leading up to the shooting, Jones grabbed Bailey from behind, placed a gun to Bailey's head, and threatened to kill Bailey if he moved. Moreover, Jones does not dispute, and his own version of the facts is not inconsistent with, Bailey's description of how he and Jones were positioned relative to each other when Bailey discharged his gun. While Jones states that Bailey shot him after he "was rendered unarmed," he does not claim that Bailey knew he had been "rendered unarmed" when Bailey shot him during the struggle. Jones also does not claim that Bailey knew, or even that he should have known, that at some point during the continuous struggle that ensued from the moment Jones exited his vehicle up until the gunshot to Jones' abdomen, Jones no longer presented a threat to Bailey.
II. The motion for summary judgment was initially considered by the Magistrate Judge who, on January 3, 2008, issued his Report and Recommendation, motion recommending for summary the that Bailey's be and In the his that
Department's Report and
Bailey's use of force was objectively reasonable in light of the circumstances at the time and that Jones' constitutional rights were therefore not violated. He also found that Bailey was
entitled to qualified immunity, that the Department could not be 6
liable under the theory of respondeat superior, and that Jones had not come forward with any evidence to otherwise establish liability on the part of the Department. Jones timely filed objections to the Report and
Recommendation and the District Court reviewed the motion for summary Based judgment on that de novo pursuant the to 28 U.S.C. § 636(b)(1). Jones'
objections, adopted the recommendations set forth in the Report and Recommendation, and granted Bailey's and the Department's motion for summary judgment. We review a grant of summary
judgment de novo, viewing the facts in the light most favorable to plaintiff, the non-prevailing party. See Holland v.
Washington Homes, Inc., 487 F.3d 208, 213 (4th Cir. 2007).
III. A. Section 1983, by its own terms, prohibits constitutional violations under color of state law. In this case, Jones claims that his constitutional rights under the Fourth Amendment were violated when Bailey used excessive force. In order to survive a motion for summary judgment, Jones was required to present facts sufficient to allow a reasonable fact finder to conclude that Bailey used excessive force under the circumstances. Celotex
Corp. v. Catrett, 477 U.S. 317, 325 (1986) (explaining that a 7
assessing claims of excessive force under the Fourth Amendment, the Court must apply a "reasonableness standard." See Graham v. Connor, 490 U.S. 386, 395 (1989). This standard of review is an objective reasonable one, and the under question the same is whether an objectively would have
concluded that a threat existed to justify the particular use of force. Anderson v. Russell, 247 F.3d 125, 129 (4th Cir. 2001). To determine the reasonableness of a particular use of force, it is important for a court to assess the situation "from the
perspective of a reasonable officer on the scene, rather than with the 20/20 vision of hindsight." Graham, 490 U.S. at 396397. A police officer may use lethal force if the police officer has "probable cause to believe that the suspect poses a threat of serious physical harm, either to the officer or others."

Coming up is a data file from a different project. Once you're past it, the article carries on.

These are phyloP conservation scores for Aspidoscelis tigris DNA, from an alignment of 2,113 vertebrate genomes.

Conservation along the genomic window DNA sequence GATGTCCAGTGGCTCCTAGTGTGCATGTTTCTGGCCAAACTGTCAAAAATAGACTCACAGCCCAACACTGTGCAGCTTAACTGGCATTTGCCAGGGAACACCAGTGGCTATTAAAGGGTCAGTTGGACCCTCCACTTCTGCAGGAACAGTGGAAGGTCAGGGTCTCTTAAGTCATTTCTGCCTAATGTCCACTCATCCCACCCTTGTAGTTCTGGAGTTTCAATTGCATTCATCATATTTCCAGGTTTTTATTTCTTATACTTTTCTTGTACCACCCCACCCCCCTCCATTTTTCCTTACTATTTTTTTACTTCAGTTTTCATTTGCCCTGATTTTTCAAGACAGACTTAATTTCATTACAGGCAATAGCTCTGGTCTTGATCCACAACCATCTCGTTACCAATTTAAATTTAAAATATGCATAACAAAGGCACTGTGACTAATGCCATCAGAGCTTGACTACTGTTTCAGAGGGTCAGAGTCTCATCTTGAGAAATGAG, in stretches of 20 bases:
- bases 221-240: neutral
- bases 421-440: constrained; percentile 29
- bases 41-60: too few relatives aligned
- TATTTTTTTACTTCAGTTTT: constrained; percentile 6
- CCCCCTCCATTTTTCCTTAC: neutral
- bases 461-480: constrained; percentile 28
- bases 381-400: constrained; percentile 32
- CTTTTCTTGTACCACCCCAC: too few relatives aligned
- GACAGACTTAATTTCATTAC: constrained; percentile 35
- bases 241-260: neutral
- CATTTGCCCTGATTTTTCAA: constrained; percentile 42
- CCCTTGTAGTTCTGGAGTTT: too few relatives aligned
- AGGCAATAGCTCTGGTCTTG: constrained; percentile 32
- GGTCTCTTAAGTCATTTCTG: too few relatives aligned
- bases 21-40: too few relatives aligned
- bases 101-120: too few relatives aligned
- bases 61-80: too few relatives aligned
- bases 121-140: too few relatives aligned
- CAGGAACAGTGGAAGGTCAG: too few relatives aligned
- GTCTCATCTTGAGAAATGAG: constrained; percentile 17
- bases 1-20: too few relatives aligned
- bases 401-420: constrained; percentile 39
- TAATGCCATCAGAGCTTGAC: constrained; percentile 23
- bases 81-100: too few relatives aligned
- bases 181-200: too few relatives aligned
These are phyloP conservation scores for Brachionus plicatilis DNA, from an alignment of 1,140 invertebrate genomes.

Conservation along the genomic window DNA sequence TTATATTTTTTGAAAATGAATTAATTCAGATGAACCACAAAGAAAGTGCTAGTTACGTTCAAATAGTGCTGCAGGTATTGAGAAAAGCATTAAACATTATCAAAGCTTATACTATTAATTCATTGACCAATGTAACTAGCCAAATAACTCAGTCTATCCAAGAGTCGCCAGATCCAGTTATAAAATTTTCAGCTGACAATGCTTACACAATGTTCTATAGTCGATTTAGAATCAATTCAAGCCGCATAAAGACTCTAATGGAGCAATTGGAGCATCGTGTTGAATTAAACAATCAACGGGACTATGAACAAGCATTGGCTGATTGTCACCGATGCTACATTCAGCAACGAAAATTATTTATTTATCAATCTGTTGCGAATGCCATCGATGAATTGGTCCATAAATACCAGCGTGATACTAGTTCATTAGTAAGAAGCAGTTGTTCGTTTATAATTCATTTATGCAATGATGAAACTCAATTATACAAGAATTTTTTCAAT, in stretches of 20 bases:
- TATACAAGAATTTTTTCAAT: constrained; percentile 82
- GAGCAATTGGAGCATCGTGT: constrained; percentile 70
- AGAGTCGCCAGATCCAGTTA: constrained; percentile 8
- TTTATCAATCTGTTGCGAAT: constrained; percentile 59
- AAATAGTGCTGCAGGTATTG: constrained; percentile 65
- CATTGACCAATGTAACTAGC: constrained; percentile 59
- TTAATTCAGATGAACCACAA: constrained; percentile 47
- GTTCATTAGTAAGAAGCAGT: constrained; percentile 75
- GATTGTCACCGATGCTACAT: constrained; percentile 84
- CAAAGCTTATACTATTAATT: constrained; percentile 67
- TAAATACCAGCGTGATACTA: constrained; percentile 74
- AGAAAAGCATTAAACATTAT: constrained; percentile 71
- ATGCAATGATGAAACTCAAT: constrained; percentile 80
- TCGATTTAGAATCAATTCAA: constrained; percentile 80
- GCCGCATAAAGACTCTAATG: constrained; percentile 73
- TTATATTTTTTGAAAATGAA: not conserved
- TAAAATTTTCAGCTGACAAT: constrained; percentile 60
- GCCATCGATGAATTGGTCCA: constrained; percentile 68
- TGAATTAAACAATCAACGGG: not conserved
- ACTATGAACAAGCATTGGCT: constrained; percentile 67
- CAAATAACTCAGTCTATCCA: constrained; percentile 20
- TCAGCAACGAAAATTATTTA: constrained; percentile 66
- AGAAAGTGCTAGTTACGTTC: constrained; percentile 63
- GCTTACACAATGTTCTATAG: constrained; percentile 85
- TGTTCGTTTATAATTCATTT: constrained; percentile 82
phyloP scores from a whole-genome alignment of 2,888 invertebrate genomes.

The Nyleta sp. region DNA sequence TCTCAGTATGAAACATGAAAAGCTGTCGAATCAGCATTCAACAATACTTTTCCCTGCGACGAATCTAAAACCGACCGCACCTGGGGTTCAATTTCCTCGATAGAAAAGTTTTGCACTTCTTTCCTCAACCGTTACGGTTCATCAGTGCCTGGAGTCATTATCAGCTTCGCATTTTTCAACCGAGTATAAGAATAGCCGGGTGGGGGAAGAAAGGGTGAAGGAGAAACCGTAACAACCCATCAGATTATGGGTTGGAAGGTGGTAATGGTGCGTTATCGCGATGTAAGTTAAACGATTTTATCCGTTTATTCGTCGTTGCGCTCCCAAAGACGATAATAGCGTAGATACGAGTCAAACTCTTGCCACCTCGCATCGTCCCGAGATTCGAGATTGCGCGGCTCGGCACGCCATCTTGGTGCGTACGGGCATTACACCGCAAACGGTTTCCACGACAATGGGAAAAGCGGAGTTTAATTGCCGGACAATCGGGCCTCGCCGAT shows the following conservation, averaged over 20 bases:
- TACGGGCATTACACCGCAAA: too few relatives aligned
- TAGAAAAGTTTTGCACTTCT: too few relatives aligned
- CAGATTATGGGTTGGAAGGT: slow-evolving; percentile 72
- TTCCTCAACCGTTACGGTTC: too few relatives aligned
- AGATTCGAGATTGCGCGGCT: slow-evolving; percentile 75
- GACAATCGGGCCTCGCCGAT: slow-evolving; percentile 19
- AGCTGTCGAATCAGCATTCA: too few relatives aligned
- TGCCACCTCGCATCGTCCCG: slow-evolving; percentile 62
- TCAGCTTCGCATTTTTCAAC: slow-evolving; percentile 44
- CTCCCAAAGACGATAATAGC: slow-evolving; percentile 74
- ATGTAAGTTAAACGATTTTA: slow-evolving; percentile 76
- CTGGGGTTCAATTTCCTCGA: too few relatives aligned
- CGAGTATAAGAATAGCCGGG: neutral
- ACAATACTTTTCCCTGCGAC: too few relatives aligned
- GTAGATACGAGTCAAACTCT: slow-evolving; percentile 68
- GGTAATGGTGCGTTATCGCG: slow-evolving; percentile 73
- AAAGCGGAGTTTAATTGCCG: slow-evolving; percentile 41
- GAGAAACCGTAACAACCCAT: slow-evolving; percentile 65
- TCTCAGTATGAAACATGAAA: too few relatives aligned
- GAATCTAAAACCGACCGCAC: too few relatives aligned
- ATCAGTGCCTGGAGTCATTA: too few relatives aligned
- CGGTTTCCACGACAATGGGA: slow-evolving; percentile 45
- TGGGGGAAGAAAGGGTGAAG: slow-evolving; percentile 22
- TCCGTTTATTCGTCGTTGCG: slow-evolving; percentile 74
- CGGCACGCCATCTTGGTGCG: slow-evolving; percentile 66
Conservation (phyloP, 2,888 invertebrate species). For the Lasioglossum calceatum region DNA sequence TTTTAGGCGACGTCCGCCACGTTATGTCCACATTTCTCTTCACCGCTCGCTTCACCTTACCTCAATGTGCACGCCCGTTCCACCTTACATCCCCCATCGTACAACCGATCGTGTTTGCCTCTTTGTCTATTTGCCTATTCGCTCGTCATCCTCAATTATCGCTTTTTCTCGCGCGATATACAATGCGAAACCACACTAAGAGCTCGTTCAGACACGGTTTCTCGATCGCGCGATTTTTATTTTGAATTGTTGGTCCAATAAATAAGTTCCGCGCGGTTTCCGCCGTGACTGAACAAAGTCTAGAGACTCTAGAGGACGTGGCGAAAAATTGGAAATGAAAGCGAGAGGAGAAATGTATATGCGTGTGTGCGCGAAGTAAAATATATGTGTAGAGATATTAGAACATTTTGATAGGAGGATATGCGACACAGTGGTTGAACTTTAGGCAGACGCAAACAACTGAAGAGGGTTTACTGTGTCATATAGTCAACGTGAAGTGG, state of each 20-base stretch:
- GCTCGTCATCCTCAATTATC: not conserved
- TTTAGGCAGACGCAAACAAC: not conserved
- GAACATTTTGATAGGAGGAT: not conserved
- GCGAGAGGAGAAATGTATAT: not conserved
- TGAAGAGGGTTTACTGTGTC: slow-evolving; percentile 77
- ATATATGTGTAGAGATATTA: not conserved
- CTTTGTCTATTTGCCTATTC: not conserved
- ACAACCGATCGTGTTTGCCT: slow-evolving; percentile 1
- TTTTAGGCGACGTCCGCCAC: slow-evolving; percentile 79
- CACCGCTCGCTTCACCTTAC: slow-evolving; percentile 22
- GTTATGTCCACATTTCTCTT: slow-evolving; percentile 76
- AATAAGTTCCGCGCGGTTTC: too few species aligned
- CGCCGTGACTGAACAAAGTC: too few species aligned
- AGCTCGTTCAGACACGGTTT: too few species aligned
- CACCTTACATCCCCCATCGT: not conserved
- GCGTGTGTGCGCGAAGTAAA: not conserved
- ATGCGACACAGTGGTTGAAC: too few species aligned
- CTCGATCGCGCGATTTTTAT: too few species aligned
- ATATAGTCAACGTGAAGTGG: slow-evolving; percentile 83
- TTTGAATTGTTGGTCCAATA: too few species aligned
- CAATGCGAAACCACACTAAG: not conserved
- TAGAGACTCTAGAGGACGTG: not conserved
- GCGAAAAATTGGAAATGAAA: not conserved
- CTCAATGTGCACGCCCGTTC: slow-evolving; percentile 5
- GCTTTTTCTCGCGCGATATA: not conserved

Tennessee v. Garner, 471 U.S. 1, 11 (1985). In this case, Bailey shot Jones during what both men
describe as a life and death struggle, during which Jones placed his own gun to Bailey's head and threatened to kill him. Whether Bailey acted reasonably must be assessed under these
circumstances. See Elliot v. Leavitt, 99 F.3d 640, 642 (4th Cir. 1996) ("The court's focus should be on the circumstances at the moment force was used and on the fact that officers on the beat 8
are not often afforded the luxury of armchair reflection."). Jones contends that he was "rendered unarmed" before Bailey shot him, but there is no contention that Bailey knew that Jones was disarmed and no longer constituted a threat when Bailey shot Jones. Indeed, within the context of the struggle that followed Jones' exit from his vehicle with a gun, late at night, in a secluded area, the facts, as described by Jones himself,
demonstrate that Bailey had a reasonable fear that Jones was armed and dangerous at the time he shot Jones. Even if Jones' description of the struggle were accepted as true, no reasonable jury could find that Bailey was not under a reasonable
apprehension of serious physical harm at the hands of Jones when he shot Jones. See Garner, 471 U.S. at 11. Jones urges us to place the struggle and the shooting
within the context of what Jones claims was Bailey's initial use of excessive force in running Jones' car off the road. Again, even accepting as true Jones' account of the events leading up to the shooting, it remains uncontested that upon seeing Jones drive by, Bailey activated his police cruiser's blue lights to signal Jones to pull over, and Jones not only failed to stop, but also attempted to flee. Jones' own description of the
encounter places Bailey's police cruiser next to Jones' vehicle before the two vehicles collided. By the time the collision
between the two vehicles occurred and Jones exited his vehicle, 9
it would have been obvious to any reasonable observer in Jones' situation that the other vehicle was a police cruiser and that Bailey was a uniformed police officer. For that reason, Bailey would have reasonably thought that his status as a police